Like Trump, he is a fierce advocate of conservatism and a master of social media. Is Brazil about to elect a far-right strongman?by Lucinda Elliott / December 11, 2017 / Leave a comment
In the past 18 months, one Brazilian president, Dilma Rousseff, has been impeached, and her replacement has faced allegations of corruption. Another former president, Luiz Inácio Lula da Silva, has been accused of masterminding the largest bribery scheme in Brazilian history, yet is favourite to reclaim the post in this year’s election. Can anything top that in 2018?
Yes it can, says the man Brazilian media has dubbed the “Tropical Trump.” Jair Bolsonaro, a controversial far-right populist who is something of a mix between Donald Trump and the Philippines’ Rodrigo Duterte, is now polling between 13 and 17 per cent—second only to Lula—following a series of controversial political interventions.
The gun-loving lawmaker and former army captain caught the nation’s attention on live television when he dedicated his congressional vote that helped to impeach Rousseff to an army colonel notorious for brutality during Brazil’s military dictatorship, which ruled the country from 1964 to 1985. It was particularly shocking given that Rousseff had been tortured by the military unit the colonel had headed.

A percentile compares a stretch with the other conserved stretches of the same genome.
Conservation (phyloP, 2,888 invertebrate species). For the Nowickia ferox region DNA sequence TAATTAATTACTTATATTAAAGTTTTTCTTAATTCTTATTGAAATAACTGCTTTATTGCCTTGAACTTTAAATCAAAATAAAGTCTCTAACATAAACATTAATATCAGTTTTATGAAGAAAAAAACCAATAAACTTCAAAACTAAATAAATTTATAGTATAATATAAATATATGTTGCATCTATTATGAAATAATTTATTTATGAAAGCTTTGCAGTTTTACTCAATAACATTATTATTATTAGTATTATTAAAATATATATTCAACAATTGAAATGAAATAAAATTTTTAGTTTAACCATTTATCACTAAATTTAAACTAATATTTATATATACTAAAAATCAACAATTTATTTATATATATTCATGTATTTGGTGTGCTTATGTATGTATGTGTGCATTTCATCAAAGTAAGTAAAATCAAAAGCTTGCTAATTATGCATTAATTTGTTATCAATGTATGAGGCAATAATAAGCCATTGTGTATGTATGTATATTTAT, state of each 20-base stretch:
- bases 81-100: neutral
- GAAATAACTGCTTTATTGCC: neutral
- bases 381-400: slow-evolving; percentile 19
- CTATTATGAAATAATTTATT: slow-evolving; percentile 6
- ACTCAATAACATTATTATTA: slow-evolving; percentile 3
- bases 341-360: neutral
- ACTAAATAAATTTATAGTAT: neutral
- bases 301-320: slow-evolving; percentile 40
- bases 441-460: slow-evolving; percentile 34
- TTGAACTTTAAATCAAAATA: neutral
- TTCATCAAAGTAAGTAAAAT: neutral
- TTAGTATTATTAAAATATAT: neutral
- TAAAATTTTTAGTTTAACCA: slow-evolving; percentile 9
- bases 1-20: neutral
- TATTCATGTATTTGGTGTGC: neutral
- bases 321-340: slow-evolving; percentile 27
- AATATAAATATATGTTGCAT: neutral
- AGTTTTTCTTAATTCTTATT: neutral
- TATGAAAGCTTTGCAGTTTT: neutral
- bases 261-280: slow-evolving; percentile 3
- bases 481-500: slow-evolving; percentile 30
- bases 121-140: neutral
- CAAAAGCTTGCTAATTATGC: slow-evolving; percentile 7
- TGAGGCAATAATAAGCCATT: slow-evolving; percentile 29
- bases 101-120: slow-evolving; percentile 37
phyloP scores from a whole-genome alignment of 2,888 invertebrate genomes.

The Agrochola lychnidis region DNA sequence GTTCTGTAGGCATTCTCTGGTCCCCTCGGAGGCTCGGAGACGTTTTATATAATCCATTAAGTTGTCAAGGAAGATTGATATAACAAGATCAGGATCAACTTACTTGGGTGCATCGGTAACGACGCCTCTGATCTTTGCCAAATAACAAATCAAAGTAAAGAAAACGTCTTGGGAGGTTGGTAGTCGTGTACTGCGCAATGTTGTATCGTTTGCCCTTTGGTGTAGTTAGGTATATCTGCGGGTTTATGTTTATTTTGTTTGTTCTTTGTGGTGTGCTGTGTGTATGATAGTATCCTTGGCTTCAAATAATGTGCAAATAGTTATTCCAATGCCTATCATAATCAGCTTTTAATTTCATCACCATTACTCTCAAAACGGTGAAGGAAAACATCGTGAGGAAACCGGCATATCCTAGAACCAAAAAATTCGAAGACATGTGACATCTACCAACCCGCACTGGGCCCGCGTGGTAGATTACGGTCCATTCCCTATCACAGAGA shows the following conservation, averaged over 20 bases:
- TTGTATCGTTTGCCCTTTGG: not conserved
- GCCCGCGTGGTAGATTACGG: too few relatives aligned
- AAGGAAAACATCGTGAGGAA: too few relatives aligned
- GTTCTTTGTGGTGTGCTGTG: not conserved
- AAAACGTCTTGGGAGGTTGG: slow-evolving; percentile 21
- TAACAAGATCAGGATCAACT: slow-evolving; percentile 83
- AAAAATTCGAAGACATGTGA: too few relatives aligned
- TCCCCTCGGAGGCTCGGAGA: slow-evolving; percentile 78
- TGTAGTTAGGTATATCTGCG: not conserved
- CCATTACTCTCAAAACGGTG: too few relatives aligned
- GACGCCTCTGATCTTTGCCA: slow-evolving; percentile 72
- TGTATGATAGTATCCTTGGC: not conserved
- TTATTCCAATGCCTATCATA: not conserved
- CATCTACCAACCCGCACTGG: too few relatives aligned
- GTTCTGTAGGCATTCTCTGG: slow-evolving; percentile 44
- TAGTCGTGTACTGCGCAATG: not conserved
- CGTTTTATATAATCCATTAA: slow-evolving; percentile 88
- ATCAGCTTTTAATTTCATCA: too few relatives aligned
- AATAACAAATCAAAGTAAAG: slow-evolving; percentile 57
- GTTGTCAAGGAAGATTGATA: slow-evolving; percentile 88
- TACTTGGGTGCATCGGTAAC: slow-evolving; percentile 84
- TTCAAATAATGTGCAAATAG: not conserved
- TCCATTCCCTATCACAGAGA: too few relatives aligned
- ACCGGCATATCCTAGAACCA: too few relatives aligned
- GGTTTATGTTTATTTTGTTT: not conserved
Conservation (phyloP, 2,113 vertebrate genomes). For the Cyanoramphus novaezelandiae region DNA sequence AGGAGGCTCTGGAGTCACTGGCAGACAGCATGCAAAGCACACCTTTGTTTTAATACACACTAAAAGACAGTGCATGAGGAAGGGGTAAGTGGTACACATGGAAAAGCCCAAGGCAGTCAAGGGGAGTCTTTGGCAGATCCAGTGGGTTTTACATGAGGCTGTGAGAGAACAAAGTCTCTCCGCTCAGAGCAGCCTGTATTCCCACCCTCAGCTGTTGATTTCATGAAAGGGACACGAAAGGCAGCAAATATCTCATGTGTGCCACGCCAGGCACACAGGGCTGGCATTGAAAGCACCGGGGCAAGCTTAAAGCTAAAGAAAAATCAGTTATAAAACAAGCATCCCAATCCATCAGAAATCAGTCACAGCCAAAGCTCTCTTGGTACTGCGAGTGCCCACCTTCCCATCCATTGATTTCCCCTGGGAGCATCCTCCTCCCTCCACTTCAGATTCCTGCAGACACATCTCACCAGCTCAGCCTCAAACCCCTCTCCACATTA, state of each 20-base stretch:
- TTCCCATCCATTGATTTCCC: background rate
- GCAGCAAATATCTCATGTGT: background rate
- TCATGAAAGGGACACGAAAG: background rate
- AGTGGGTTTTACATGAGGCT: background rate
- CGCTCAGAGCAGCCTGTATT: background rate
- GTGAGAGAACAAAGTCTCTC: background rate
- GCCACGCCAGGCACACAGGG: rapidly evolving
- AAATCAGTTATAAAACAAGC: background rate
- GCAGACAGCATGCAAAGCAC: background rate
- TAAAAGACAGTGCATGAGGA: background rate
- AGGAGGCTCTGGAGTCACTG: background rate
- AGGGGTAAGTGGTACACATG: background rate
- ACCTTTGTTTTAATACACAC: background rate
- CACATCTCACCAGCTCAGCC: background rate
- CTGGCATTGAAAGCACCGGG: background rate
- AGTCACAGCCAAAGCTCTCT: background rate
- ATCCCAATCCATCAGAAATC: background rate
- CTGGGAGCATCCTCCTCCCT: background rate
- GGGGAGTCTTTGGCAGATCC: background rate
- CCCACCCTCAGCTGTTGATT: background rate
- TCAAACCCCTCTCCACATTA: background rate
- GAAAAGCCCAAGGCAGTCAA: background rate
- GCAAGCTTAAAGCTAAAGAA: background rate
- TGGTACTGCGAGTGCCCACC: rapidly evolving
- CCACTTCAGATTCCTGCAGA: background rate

Speaking to me in his office in an upmarket district of São Paulo, Bolsonaro’s son and campaign manager, Eduardo, tried to suggest democracy has been worse for Brazil than dictatorship. “We don’t recognise it as a dictatorship—it was a military regime,” he said. Some 400,000 people went missing or died during those two decades, but Eduardo argues that pales into insignificance compared to the 50,000 people who currently die each year as a direct result of crime.
Brazilians have fought hard to restore democratic rights since that darker chapter and as a society they’re more liberal now. Political opponents are stunned that a far-right candidate like Bolsonaro has become a presidential contender.
With Brazil slowly recovering from an agonising recession, beset by rising levels of violence and a slew of political and business corruption scandals, a man who is seen as an outsider is garnering support, most notably among conservatives and religious groups for his anti-gay, pro-gun policies.
Law enforcement is one of Bolsonaro’s key campaign strategies. He plans to end gun control. Outside the wealthiest state of São Paulo, urban violence has soared, with six Brazilian cities recording a homicide rate last year of 40 deaths per 100,000 citizens. (By contrast, in 2014, the UK’s rate was just under…